The Next America by Paul Taylor is an outstanding and approachable book that I plan on using in my sociology classes this fall. The book is a tour de force of social statistics. This is no surprise given that it was written by the Executive Vice President of the Pew Research Center Paul Taylor.
What makes this book so outstanding is how it manages to integrate sociological research with Pew studies, while at the same time never overwhelming the reader with a stats attack. If you want to show your students how to write and explain data, this is the book for you. Taylor lowers the on ramp to social statistic and demography and presents a picture of the United States as an ever changing social system full of surprises. Statistics are used to dispel a myth of common sense, to highlight a piece of the American mosaic, or to help the reader make sense of a seemingly chaotic social world.
As the book’s title alludes to, Taylor is primarily interested with how birth cohort affects perceptions, attitudes, and behaviors. In each chapter the data is segmented by each of the living generations (Greatest Generation -> Silents -> Boomers -> Xers -> Millennials). After reading a few pages, the reader can’t help but see that our perceptions of the world are guided by the historical moment we live in and have lived through. In other words, this book is amazing at showing how historical context affects an individual’s perception of the world around them. As I’ve recently lamented many of our students intuitive understanding of the social world is built upon an ahistorical framework. I am hoping that a text like Next America will pry open my students’ minds to the role historical timing plays in their lives.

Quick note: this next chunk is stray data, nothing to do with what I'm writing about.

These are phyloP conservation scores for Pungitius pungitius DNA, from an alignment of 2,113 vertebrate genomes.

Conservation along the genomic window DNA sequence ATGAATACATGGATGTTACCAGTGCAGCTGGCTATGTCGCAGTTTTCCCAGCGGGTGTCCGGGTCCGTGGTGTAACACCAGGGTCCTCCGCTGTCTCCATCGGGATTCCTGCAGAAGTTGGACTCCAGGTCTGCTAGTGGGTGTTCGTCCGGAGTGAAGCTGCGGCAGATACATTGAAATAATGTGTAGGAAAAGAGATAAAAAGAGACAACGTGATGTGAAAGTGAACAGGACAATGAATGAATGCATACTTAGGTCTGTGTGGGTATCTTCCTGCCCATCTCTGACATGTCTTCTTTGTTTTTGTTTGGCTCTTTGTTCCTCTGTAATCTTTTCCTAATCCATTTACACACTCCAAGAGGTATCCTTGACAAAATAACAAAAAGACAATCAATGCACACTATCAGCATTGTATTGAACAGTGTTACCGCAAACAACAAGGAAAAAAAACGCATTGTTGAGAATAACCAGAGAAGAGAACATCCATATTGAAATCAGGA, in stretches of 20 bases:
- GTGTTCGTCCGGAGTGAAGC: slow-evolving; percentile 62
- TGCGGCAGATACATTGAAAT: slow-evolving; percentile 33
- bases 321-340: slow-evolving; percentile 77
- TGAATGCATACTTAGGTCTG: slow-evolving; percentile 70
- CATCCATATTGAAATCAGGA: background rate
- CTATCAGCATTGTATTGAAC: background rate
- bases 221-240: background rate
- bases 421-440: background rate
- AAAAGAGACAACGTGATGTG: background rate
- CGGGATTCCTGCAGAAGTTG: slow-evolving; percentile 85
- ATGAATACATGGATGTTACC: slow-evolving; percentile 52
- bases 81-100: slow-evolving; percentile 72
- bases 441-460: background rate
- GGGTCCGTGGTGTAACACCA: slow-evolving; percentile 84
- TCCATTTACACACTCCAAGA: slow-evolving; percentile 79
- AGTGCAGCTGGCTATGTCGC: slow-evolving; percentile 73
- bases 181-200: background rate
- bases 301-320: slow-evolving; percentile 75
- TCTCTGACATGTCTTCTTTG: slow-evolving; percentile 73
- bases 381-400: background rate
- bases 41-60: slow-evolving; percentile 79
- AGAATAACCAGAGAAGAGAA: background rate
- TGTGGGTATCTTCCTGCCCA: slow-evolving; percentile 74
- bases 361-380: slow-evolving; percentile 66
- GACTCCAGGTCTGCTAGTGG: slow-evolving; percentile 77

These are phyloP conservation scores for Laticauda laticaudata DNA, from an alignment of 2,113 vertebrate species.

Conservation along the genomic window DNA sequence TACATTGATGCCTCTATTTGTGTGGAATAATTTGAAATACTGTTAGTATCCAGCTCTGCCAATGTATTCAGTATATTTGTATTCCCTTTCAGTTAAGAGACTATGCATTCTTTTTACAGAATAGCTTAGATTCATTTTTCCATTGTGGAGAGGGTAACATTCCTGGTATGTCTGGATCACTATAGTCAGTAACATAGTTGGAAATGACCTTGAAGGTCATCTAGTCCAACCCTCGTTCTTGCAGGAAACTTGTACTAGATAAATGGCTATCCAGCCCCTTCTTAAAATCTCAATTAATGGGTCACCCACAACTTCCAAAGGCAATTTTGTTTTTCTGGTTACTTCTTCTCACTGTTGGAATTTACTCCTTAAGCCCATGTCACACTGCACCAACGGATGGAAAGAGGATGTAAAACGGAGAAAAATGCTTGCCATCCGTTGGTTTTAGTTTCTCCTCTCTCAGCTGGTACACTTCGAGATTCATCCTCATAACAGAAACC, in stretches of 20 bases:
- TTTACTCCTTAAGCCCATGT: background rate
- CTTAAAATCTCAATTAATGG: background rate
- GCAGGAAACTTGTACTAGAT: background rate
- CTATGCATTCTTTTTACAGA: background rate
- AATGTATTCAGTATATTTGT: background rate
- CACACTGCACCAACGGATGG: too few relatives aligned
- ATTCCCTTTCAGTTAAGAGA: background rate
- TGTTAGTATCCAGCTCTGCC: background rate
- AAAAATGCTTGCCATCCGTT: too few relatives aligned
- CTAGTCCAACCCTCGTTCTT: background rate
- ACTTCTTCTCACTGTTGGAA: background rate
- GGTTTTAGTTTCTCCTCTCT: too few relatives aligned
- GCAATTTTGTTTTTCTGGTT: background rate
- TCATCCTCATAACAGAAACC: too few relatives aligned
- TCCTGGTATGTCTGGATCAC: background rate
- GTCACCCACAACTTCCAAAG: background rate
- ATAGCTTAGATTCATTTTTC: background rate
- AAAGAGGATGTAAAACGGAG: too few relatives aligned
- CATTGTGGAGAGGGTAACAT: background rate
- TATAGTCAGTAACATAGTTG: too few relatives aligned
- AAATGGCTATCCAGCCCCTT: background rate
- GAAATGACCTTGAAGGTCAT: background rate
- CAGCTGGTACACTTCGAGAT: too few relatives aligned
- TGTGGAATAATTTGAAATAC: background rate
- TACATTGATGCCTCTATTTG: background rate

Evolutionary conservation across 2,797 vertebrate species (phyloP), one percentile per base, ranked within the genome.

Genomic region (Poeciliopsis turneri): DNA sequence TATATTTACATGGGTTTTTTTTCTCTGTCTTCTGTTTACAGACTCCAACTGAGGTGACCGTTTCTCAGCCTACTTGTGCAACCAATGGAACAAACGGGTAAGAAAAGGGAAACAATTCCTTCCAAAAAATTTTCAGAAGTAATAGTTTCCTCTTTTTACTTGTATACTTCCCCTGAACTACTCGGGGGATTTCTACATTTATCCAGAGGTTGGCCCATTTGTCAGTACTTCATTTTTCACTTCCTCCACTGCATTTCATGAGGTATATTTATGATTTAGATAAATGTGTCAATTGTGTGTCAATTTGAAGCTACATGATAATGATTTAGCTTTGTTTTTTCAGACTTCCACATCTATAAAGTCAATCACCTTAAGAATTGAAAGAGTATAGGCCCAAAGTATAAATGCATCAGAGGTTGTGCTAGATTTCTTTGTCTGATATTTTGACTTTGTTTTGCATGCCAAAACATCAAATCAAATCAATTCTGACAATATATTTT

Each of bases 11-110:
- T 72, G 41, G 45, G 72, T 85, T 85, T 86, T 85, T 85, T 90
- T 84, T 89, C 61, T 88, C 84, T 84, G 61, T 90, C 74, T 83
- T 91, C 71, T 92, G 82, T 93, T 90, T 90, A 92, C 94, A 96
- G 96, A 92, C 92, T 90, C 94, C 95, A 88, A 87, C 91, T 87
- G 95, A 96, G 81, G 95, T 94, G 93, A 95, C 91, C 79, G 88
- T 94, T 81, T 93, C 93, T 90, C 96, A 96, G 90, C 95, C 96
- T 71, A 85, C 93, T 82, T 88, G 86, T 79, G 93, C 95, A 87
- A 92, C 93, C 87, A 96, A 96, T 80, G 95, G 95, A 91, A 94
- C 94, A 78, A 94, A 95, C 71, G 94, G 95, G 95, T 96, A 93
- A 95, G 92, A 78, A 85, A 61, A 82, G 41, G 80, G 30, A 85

While the dramatic title would have you believe this book is all about the “looming generational showdown”, that was really only the focus of 3 chapters. The rest of the book looked at how the different generations felt and behaved on issues like marriage, religion, immigration, racial inequality, and use of digital technology. If you are looking for a quick introduction to the sociological research on any of these issues, this book is hard to beat. In this way the book serves as a public facing edition of the Annual Review of Sociology.
As a bonus, Taylor was interviewed by Jon Stewart about Next America. This short (6 min) clip will be a great way to introduce the book and the author to my students this fall.
Taylor’s work is strongest when it focuses on sharing the wealth of demographics and social data points. When Taylor strays into drawing conclusions and predicating the future the results are a mixed bag. While this book uses a lot of sociological data it is not a sociological book. At times I winced as Taylor espoused the dominant ideology (e.g. racism for the most part is a thing of the past). To his credit, Taylor often presented data that challenged these dominant ideologies. To his discredit, these contradictions were rarely acknowledged and I anticipate having a few confused students. All that said, science is often a contradictory process, so dealing with conflicting arguments is a skill that I hope to develop in my students.
This book is a winner and I plan on using it for at least the next few years. The curated presentation of real time social data that this book offers alone warrants your consideration.